The misunderstood world of private foundations

Beyond the media craze and the flexing of muscles by the New York Attorney General’s Office and advisers of the Trump Foundation, there are lessons to be learned on the often misunderstood world of private foundations. The rules are complex and, in some ways, illogical and arcane. The general public doesn’t understand the rules; many attorneys and accountants who advise foundations are woefully undertrained; and many foundation managers haven’t learned the “dos and don’ts.” In addition, even many IRS agents don’t know more beyond the basic rules.

Even those with the best intentions can get in trouble. Those with not-so-good intentions can really get in trouble. These organizations are open to public scrutiny, and their assets are considered public funds under the jurisdiction of the attorneys general. The battle between New York’s attorney general and the Trump Foundation is the most recent example.

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The primary accusations raised in connection with the Trump Foundation are self-dealing, political activity and poor governance. Whether or not any of these accusations is proved accurate, it does focus attention on some very important issues.

Self-dealing relates to any number of transactions (such as sales, loans, rents, compensation, use of assets, etc.) between a private foundation and those individuals or entities that are considered disqualified persons of the foundation. Knowing exactly who is considered a disqualified person is the first important step, whether that be board members, officers, or substantial donors, including their families and certain controlled entities.  

While many headlines focus on the now-famous portrait and well-known signed sports memorabilia and the stories of how they became assets of the Trump Foundation, the true tax issue revolves around how those items were used by disqualified persons after they were acquired. The fact that the items were purchased at a charity auction using foundation funds does not cause any real tax concerns. The primary purpose of most private foundations is to distribute charitable funds to other charities. However, both sides agree that some of the purchased items ended up being displayed at a business owned by a disqualified person, which would be considered self-dealing.  To rectify such a violation, the business would have to return the item and pay a fair rental fee and a 10 percent excise tax penalty.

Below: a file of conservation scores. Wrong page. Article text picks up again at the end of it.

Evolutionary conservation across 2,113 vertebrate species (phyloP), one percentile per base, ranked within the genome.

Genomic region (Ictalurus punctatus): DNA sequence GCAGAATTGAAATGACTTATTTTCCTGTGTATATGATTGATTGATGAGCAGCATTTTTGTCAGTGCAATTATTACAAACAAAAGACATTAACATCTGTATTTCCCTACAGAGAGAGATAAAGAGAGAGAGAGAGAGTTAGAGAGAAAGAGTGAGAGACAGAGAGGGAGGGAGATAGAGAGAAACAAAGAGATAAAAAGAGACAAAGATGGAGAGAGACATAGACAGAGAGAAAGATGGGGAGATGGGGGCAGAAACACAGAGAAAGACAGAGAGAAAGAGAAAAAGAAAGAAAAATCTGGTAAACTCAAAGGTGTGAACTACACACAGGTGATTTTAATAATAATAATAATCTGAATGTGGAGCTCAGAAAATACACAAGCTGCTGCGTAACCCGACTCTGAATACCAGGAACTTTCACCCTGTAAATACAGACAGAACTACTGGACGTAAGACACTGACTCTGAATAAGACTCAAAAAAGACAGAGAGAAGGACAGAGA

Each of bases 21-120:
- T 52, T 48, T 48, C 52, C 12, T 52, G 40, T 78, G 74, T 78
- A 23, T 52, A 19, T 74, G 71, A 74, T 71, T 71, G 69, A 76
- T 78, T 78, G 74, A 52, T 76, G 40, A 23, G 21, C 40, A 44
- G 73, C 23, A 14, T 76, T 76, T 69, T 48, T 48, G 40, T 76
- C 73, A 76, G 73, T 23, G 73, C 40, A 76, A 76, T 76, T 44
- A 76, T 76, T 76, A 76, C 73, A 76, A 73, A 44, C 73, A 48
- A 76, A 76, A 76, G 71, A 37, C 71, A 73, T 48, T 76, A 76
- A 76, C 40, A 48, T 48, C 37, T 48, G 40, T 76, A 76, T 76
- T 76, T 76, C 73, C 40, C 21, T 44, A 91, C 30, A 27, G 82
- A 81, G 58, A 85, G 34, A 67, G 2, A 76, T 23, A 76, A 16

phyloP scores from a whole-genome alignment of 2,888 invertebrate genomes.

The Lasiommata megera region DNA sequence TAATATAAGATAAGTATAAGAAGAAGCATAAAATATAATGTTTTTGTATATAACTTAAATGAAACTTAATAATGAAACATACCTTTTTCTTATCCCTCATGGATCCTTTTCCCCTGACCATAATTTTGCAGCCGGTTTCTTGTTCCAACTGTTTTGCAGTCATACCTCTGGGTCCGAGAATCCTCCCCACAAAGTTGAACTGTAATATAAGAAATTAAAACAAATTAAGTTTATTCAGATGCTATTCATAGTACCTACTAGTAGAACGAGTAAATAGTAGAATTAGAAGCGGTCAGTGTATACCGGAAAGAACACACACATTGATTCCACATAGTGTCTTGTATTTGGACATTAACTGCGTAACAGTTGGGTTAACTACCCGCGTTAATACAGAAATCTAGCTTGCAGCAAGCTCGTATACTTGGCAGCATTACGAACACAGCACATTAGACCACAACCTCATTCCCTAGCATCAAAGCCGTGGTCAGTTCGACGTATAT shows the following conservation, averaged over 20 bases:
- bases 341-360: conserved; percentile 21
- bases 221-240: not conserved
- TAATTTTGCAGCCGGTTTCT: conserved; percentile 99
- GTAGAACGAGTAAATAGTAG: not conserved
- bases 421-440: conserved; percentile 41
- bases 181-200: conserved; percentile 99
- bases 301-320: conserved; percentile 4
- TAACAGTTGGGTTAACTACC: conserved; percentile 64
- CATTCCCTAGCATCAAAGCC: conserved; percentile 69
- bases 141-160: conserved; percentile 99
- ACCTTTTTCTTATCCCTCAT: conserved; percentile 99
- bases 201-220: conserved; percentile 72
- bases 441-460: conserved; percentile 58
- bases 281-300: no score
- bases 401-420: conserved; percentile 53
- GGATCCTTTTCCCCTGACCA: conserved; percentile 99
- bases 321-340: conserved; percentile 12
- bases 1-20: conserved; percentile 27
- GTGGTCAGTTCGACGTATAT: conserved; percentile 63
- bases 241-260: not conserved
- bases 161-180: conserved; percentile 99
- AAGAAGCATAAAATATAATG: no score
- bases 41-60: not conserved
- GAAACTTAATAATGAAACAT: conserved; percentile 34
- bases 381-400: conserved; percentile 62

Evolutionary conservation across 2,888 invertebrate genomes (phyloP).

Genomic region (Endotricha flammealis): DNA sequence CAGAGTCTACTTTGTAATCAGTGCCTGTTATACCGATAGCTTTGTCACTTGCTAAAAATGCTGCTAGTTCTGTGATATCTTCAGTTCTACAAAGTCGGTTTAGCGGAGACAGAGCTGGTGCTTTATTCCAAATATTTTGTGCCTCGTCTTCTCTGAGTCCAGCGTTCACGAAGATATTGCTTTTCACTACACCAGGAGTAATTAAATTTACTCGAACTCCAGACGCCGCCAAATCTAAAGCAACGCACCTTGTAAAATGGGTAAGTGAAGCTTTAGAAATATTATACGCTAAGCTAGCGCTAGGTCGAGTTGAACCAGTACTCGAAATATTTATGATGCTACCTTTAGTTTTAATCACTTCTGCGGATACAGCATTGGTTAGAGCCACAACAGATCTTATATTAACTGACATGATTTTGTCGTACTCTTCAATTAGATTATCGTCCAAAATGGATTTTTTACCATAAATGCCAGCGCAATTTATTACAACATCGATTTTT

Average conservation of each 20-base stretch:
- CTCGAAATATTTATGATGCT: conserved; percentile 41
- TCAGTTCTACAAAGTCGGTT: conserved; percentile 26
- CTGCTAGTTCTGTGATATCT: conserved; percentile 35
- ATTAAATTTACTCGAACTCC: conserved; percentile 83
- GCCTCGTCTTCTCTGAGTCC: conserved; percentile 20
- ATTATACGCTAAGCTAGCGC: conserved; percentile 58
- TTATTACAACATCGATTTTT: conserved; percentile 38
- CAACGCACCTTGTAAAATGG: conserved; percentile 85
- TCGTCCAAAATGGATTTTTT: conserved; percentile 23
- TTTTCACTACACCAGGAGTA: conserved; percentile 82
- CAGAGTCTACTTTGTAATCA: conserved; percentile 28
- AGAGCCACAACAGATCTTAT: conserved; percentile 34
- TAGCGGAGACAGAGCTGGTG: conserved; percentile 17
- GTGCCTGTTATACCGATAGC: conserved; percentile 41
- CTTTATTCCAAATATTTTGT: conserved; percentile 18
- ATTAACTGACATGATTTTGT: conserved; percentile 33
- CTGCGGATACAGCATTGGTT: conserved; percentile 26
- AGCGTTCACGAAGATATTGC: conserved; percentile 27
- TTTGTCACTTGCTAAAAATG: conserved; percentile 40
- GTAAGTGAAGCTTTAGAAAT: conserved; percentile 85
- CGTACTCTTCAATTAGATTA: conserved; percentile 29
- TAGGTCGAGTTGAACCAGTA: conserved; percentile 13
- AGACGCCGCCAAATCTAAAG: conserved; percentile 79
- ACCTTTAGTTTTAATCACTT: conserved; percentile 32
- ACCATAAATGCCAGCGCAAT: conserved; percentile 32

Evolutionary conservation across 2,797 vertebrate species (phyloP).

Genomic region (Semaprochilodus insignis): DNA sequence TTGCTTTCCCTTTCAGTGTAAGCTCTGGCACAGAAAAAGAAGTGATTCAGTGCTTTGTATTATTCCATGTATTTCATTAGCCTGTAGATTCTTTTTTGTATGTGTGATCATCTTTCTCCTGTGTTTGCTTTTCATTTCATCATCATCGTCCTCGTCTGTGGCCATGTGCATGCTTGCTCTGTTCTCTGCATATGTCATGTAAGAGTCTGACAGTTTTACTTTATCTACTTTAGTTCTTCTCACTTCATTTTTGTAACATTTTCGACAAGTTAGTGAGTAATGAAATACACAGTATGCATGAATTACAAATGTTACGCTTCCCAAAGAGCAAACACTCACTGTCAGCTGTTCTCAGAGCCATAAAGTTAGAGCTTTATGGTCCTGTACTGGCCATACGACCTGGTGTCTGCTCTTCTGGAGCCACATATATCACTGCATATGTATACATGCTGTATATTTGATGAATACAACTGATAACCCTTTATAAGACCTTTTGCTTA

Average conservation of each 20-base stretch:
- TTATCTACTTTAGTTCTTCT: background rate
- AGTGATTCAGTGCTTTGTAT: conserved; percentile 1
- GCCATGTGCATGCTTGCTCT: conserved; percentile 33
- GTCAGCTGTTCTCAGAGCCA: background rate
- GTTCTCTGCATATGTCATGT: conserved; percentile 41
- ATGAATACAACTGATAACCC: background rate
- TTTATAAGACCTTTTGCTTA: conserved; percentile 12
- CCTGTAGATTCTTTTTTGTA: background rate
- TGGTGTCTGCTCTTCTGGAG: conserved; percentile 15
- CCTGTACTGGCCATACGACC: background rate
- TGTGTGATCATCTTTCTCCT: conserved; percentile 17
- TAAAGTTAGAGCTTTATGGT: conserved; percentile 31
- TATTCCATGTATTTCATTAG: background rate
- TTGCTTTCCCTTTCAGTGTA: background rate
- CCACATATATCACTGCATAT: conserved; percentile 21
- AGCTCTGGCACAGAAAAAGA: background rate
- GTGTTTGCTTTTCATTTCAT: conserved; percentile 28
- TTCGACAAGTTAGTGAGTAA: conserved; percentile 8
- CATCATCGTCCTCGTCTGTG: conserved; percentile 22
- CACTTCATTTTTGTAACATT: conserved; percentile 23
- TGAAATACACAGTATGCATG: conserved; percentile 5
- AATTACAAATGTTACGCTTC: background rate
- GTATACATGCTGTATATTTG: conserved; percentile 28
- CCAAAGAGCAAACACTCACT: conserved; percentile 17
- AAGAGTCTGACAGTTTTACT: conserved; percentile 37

Another claim is that the foundation paid for expenses that were the legal responsibility of a disqualified person. A private foundation cannot pay for even personal pledges made to charities by disqualified persons, much less pay for their personal expenses. In addition to self-dealing, these kind of payments also might be considered taxable expenditures, subjecting the foundation to even more excise tax penalties.

Probably the most interesting of the charges is that of campaign involvement in what might be considered political activities, which are not allowed to be conducted by 501(c)(3) public charities or private foundations. Such exempt organizations need to be very careful when engaging in any activities that might seem to be supporting or opposing a candidate for political office. What becomes murky in this situation is that the disqualified person is actually the person who was up for election. Is it possible for a candidate for office to raise funds for a foundation? Can a foundation distribute charitable contributions to other charities in key voting areas? It is easy to see how the basic self-dealing and taxable expenditure rules can get complicated very quickly.

One area that does not get its deserved attention is that of governance. This becomes more important when dealing with states, because the attorney general of the state where the charity is incorporated or operating has broad oversight responsibilities over the charitable assets and operations of the charity in question. Has the board fulfilled its fiduciary responsibilities? Is there a conflict of interest policy in place and has it been monitored and followed? Have the assets been used solely for charitable purposes? Has proper documentation been maintained to prove appropriate use of the assets?

In the end, both sides have requested this particular private foundation be dissolved and the assets distributed to other charitable organizations. In addition, the private foundation and its disqualified persons may be subject to some penalties and other legal consequences as the courts and the IRS resolve the issues. The question is: Will other foundations and those who are involved with them learn from this public discussion and make sure they understand the rules to avoid similar problems?

Frank H. Smith is leader of Marcum LLP’s national nonprofit tax practice and a partner in Marcum’s tax and business services division in the firm’s Washington, D.C. office.